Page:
Keith's note: When I first moved to Washington to work for NASA I lived in River House III in Pentagon City. The view outside my window was pretty much the Pentagon and its parking lot. I was quite the runner back then and used to run around the Pentagon a lot. Everyone did. Security was nothing at all like it is now. Indeed, there really wasn't any. One of my standard routes was to run on the west side of the Pentagon between the old heliport and the Pentagon itself. The sidewalk I ran on was probably 5 feet from the building. No fences. (map) Again, this was the late 1980s.
There was one window that always stood out from all the others: the occupant had red begonias in pots in the window. If you run then you know that you establish little markers in your running routine. This was one of them. As best I can tell, this window - this office - was part of the Pentagon that was destroyed on 9-11. Had I still lived in Riverhouse III on 9-11 I would have watched the tragedy unfold from my home. Were I to run that route today (not likely) I'd go past the Pentagon Memorial to the victims of 9-11.
I have lived in Reston, Virginia for 20 years, 10 miles from Dulles International Airport. On the morning of 9-11 United flight 77 may well have circled over my house as it climbed to altitude to head out on its westerly route - and perhaps again as it circled back toward the Pentagon. When you live near an international airport, the low hum of aircraft is ever present. For several days after the attack, the weather was unusually stunning and the sky was eerily silent - except for occasional fighter jets flying sorties.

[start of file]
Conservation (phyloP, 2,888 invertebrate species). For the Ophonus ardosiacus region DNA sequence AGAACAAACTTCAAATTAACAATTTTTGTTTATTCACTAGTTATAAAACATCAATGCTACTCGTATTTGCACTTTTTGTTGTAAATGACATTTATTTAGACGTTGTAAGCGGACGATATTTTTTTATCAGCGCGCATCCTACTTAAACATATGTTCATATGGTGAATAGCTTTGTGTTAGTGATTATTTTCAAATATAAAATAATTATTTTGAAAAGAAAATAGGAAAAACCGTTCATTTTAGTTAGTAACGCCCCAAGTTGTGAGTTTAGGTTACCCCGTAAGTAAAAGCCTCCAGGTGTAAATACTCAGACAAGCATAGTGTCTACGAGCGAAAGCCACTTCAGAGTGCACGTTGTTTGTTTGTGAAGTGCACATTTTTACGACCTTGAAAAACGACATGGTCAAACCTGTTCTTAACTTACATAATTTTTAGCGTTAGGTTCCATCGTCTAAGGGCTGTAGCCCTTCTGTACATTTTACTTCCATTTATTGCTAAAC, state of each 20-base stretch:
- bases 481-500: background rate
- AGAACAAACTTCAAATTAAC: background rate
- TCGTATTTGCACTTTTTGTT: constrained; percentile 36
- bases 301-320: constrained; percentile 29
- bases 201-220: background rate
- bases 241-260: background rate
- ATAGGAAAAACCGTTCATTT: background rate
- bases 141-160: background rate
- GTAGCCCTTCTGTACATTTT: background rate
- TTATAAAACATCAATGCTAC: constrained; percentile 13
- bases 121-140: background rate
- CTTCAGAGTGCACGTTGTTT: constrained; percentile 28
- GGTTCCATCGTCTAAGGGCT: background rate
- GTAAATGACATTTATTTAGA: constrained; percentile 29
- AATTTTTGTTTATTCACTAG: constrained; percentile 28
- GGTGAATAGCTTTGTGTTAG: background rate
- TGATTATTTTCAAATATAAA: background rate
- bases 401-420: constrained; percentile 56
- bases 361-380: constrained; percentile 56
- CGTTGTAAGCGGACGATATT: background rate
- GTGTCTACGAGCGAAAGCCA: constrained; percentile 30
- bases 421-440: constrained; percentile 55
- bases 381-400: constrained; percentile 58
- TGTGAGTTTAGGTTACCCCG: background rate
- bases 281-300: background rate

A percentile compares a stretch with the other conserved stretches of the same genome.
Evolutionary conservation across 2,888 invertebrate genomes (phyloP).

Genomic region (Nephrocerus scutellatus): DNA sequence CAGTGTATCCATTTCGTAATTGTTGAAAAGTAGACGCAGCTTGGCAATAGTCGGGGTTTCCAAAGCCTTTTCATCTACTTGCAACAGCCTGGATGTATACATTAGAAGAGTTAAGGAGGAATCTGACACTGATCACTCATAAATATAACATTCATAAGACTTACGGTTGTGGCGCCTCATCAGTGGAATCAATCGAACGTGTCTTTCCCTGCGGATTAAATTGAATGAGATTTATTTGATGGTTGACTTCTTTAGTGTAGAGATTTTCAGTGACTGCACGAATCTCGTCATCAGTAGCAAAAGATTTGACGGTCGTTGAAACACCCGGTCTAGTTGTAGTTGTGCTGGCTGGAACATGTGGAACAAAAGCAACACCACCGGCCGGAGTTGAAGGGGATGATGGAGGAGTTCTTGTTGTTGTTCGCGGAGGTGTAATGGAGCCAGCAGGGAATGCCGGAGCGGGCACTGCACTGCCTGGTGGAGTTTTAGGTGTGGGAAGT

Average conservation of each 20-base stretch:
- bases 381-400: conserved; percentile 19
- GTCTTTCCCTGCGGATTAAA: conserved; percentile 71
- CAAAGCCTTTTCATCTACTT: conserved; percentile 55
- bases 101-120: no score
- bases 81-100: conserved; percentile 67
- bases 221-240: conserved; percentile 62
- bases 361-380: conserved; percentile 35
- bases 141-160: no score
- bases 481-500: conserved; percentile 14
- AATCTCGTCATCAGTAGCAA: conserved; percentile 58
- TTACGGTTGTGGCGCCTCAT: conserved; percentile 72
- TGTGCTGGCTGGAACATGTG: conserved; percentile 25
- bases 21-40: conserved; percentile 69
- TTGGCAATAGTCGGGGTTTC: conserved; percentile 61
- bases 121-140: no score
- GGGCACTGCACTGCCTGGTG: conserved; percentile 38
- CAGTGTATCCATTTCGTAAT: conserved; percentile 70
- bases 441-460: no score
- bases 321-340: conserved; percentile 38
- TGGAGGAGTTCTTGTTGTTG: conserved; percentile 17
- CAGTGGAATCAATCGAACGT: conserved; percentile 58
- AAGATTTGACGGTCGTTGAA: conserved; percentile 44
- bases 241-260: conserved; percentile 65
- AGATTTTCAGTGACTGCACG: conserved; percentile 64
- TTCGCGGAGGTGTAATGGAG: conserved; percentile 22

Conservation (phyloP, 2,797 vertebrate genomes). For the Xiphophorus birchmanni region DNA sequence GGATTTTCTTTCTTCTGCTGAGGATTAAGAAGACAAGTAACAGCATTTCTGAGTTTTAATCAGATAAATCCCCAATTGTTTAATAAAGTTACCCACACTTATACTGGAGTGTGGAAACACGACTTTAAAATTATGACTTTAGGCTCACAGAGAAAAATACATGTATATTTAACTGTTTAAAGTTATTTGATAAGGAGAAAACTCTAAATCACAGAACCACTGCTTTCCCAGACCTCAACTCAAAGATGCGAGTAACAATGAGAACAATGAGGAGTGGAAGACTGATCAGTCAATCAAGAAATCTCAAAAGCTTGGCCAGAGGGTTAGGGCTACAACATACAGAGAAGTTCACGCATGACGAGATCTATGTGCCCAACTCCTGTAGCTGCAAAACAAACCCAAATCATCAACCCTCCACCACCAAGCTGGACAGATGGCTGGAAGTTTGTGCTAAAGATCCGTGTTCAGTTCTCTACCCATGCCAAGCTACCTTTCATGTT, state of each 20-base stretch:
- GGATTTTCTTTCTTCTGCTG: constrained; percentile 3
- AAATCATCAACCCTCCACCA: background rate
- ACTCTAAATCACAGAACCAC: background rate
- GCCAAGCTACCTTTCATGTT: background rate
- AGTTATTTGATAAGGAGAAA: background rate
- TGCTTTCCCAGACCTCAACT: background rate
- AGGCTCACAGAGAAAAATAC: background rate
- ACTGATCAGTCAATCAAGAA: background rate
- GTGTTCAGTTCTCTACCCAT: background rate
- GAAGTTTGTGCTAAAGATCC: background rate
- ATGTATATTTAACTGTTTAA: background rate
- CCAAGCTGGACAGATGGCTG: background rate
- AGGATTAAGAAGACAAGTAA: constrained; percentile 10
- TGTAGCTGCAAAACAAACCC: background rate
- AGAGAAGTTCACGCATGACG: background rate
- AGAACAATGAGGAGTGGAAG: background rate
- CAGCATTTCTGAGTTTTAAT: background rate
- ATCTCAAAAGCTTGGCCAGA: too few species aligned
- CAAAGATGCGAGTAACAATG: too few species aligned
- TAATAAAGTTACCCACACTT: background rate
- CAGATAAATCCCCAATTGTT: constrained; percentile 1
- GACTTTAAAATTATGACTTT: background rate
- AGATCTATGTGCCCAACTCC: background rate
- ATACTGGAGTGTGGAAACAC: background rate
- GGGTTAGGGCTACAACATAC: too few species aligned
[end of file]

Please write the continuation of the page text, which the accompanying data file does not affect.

A few weeks later when I drove down to Pentagon City on business I drove past the Pentagon as I had done hundreds of times. The black, horrid, gaping wound was more than I could handle. Luckily I was pulling off the highway to exit to park. I was shaking.
My old neighborhood had been attacked - and the attack was mounted by people flying over my current neighborhood. I did not know anyone who died but I still felt as if I did. Now, when September arrives in Washington and we have blue sky days, that beauty reminds me of the horror.
These days, I drive by the Pentagon a lot. I always turn my head to look at the western side for a moment when I do. It looks much different now. The wall may be new but the wound is still there.
I hope someone still has red begonias in their window.
That's my story. What is yours?